The Promise of Paint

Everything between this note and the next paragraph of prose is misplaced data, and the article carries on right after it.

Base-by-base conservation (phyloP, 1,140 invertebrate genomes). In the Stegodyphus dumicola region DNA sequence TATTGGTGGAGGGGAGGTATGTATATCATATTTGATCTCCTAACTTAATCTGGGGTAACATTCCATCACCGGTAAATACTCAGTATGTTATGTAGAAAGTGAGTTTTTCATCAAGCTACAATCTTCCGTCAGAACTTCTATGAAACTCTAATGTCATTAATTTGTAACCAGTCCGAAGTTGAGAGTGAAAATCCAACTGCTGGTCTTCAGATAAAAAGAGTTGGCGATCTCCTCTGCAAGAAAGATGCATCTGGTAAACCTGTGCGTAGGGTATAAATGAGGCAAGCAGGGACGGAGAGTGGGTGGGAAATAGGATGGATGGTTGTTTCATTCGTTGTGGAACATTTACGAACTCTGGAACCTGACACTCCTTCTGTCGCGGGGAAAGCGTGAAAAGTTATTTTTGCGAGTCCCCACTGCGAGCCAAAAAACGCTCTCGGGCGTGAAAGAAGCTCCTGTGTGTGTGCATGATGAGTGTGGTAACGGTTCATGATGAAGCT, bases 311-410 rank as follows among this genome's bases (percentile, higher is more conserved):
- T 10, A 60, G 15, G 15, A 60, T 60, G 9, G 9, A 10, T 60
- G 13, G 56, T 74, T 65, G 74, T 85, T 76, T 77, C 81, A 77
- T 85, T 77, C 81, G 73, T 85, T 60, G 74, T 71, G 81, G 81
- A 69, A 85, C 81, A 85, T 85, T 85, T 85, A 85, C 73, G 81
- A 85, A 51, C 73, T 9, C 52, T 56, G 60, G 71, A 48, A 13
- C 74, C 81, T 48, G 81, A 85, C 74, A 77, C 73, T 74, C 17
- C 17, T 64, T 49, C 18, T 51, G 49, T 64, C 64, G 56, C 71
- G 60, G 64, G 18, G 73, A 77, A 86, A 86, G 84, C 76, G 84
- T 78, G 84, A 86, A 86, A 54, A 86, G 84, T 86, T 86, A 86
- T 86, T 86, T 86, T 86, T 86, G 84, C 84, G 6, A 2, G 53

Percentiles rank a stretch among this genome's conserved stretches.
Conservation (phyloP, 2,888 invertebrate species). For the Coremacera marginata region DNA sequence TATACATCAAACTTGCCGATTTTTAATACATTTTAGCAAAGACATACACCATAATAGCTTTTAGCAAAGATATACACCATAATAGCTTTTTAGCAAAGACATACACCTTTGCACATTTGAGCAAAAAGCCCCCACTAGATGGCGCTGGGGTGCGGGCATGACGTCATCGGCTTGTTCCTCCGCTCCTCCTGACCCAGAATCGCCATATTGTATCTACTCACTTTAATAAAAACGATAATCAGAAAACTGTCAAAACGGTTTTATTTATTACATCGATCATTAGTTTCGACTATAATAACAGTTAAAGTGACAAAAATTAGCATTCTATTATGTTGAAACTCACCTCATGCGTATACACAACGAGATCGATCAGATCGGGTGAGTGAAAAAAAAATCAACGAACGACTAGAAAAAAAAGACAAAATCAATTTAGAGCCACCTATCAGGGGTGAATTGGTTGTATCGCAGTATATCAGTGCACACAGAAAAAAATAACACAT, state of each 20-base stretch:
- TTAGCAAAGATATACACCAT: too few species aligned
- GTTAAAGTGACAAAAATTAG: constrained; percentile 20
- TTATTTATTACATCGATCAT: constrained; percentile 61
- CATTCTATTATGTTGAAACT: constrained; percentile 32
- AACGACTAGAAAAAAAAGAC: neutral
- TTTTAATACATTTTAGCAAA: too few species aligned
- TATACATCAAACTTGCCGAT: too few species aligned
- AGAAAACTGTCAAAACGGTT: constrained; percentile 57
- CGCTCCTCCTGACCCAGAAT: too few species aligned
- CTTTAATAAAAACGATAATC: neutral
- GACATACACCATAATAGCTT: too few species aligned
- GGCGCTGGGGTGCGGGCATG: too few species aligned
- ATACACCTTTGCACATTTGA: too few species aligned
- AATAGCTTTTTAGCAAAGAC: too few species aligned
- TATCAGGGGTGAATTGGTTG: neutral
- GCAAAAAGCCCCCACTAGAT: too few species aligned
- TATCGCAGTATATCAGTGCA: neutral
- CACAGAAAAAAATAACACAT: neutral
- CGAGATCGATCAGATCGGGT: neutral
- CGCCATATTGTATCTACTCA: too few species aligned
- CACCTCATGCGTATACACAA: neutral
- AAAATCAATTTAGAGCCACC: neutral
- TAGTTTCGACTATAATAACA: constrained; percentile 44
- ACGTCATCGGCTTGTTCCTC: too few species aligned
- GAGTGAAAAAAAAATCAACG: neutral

Clifford Gleason: The Promise of Paint serves as both an introduction and a definitive study of an “artist’s artist,” who until now has not received the sustained attention that he and his work are due. It traces his career from the 1930s until the last months of his difficult life—difficult because of alcoholism, near poverty, and homosexuality in a repressive era. In paint, Gleason found the only realm in which he felt competent, confident, and successful; paint offered the promise of accomplishment. Published in conjunction with an exhibition at the Hallie Ford Museum of Art at Willamette University, this richly illustrated monograph examines Gleason’s identity as a modern artist as he responded to the rapid changes in artistic modernism from the late 1930s, when he studied with Louis Bunce at the Salem Federal Art Center, to the 1970s, when he rethought the legacy of Abstract Expressionism in works that are unique to him, visually beautiful and poetically expressive.
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